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How can we maximize the probability that a species of wild animal will persist into the future? This audacious book proposes that advancing animal ecology – and conservation itself – demands that we re-envision our basic understanding of how animals interact with their environments and with each other.
Synthesizing where we are and where we need to go with our studies of animals and their environs, Foundations for Advancing Animal Ecology asserts that studies of animal ecology should begin with a focus on the behaviours and characteristics of individual organisms. The book examines
- the limitations of classic approaches to the study of animal ecology
- how organisms organize into collections, such as breeding pairs, flocks, and herds
- how the broader biotic and abiotic environment shapes animal populations, communities, and ecosystems
- factors underlying the distribution and abundance of species through space and time
- the links between habitat and population
- why communication between researchers and managers is key
- specific strategies for managing wild animal populations and habitats in an evolutionary and ecosystem context
Throughout, the authors stress the importance of speaking a common and well-defined language. Avoiding vague and misleading terminology, they argue, will help ecologists translate science into meaningful and lasting actions in the environment. Taking the perspective of the organism of interest in developing concepts and applications, the authors always keep the potentially biased human perspective in focus.
A major advancement in understanding the factors underlying wildlife-habitat relationships, Foundations for Advancing Animal Ecology will be an invaluable resource to professionals and practitioners in natural resource management in public and private sectors, including state and federal agencies, non-governmental organizations, and environmental consultants.
1. Operating Concepts for Animal Ecology
2. The Study of Habitat: A Historical and Philosophical Perspective
3. Heterogeneity and Disturbance
4. The Evolutionary Perspective: Linking Habitat to Population
5. Species Occurrence in Time and Space: Synthesis and advancement
6. Managing Wild Animal Populations and Habitats in an Evolutionary and Ecosystem Context
7. Putting Concepts into Practice: Guidelines for developing study plans
Michael L. Morrison (Bishop, CA) is a professor and the Caesar Kleberg Chair in the Department of Rangeland, Wildlife, and Fisheries Management at Texas A&M University. He is the coauthor of Ornithology: Foundation, Analysis, and Application. Leonard A. Brennan (Kingsville, TX) is a research scientist and the C. C. Winn Endowed Chair for Quail Research Professor at the Caesar Kleberg Wildlife Research Institute, Texas A&M University–Kingsville. He is the coeditor of Quantitative Analyses in Wildlife Science. Bruce G. Marcot (Portland, OR) is a research wildlife biologist with the USDA Forest Service, Pacific Northwest Research Station, and the coauthor of Wildlife-Habitat Relationships: Concepts and Applications. William M. Block (Flagstaff, AZ) is scientist emeritus with the USDA Forest Service, Rocky Mountain Research Station. He is the coauthor of Wildlife Study Design. Kevin S. McKelvey (Missoula, MT) is a research ecologist with the USDA Forest Service, Rocky Mountain Research Station. He is the coauthor of Ecology and Conservation of Lynx in the United States.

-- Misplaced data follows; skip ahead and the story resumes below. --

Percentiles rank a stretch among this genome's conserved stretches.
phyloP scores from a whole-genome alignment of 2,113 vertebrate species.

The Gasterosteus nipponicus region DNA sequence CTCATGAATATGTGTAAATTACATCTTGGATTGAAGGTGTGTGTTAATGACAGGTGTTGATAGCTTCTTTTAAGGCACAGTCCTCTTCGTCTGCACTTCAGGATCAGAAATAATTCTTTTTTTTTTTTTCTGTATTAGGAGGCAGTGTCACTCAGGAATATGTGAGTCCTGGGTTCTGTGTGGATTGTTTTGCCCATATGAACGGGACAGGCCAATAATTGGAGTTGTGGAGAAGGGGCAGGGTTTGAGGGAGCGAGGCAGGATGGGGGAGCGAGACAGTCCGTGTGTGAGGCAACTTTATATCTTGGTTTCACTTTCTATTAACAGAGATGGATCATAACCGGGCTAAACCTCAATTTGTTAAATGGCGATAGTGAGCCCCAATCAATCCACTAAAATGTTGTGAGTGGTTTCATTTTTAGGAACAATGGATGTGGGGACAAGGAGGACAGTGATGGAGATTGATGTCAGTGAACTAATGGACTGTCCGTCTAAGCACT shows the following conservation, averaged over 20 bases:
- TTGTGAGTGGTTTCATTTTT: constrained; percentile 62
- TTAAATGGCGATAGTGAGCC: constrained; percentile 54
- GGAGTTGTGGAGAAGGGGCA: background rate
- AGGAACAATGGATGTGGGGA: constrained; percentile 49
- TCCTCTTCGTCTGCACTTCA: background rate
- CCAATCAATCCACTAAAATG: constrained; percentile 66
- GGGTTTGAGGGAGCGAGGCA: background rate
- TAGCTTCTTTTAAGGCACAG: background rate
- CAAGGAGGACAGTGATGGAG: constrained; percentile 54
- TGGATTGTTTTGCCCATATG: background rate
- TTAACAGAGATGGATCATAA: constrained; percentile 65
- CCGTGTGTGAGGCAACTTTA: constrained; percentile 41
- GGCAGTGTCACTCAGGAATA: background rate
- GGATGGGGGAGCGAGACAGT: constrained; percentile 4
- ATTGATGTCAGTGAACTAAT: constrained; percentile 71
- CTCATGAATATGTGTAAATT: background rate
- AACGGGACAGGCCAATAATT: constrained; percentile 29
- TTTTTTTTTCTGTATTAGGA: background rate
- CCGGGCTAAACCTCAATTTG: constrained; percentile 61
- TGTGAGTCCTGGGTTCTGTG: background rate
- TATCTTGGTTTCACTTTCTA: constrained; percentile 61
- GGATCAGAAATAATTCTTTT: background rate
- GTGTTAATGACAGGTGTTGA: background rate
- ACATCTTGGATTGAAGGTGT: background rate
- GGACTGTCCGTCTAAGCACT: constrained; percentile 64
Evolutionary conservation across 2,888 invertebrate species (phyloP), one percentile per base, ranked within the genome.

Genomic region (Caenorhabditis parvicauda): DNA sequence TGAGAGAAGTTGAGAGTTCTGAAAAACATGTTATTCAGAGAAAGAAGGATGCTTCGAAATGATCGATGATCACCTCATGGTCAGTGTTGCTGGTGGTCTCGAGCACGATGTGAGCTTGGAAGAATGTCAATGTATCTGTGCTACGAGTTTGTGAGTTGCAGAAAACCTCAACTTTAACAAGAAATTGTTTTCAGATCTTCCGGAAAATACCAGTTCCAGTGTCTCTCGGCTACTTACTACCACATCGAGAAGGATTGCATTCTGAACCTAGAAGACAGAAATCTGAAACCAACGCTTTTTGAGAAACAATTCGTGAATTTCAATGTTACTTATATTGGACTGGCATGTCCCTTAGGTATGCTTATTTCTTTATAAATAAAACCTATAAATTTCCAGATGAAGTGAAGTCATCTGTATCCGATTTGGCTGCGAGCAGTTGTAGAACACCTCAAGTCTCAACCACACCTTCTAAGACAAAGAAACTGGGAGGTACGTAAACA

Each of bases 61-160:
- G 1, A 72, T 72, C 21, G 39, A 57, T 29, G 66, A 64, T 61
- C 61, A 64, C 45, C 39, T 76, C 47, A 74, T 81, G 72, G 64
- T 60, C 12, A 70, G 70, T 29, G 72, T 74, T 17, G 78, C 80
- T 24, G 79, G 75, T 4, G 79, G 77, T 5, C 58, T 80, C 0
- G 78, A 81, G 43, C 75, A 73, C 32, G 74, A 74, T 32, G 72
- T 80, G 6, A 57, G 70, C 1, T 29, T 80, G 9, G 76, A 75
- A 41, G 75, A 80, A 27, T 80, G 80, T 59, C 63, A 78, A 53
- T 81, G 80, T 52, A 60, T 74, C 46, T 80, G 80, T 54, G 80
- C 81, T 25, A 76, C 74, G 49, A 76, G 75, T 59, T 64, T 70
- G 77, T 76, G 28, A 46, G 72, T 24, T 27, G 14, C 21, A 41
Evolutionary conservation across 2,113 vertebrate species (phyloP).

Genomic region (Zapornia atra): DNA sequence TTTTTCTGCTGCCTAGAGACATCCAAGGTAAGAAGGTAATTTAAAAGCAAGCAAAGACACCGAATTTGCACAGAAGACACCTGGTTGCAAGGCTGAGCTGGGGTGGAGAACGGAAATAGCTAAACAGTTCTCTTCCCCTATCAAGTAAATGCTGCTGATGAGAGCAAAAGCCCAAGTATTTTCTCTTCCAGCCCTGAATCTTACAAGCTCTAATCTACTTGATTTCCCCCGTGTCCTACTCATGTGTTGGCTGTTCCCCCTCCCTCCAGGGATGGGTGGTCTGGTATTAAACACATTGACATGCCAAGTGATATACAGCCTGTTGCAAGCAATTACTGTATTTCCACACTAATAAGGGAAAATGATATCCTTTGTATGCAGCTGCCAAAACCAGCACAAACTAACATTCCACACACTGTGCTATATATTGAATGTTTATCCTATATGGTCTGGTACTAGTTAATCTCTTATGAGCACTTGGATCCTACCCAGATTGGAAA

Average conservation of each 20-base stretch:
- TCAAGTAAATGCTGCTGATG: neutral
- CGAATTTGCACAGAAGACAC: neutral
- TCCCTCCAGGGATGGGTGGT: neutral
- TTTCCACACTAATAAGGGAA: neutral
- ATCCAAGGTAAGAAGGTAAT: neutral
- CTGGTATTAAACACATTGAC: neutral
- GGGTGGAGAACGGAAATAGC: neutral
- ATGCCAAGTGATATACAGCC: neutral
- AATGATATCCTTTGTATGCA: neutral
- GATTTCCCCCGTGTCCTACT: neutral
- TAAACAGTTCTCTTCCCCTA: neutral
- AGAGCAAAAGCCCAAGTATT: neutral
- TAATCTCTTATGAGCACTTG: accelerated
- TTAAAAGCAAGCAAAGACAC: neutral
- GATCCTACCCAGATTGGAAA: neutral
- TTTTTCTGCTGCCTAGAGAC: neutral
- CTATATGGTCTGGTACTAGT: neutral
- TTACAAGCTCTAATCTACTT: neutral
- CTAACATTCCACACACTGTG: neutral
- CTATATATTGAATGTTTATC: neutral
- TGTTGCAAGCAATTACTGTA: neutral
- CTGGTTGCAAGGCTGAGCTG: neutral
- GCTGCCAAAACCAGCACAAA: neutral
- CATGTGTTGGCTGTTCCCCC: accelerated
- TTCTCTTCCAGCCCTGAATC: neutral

"Considering the behaviors and characteristics of individual organisms as a foundation, this book encourages readers to be critical of wildlife studies and our approach to understanding the ecology and habitat of the animals we manage. This is a critically important learning objective for students in wildlife ecology and conservation."
– Serra J. Hoagland, Rocky Mountain Research Station, USDA Forest Service
"The authors' approach of identifying interacting individual animals is original and arguably necessary to gather meaningful results that will inform land management practices compatible with species persistence. This approach provides a new paradigm for study design in research on wildlife-habitat relationships."
– Victoria A. Saab, Bozeman Forestry Sciences Laboratory, USDA Forest Service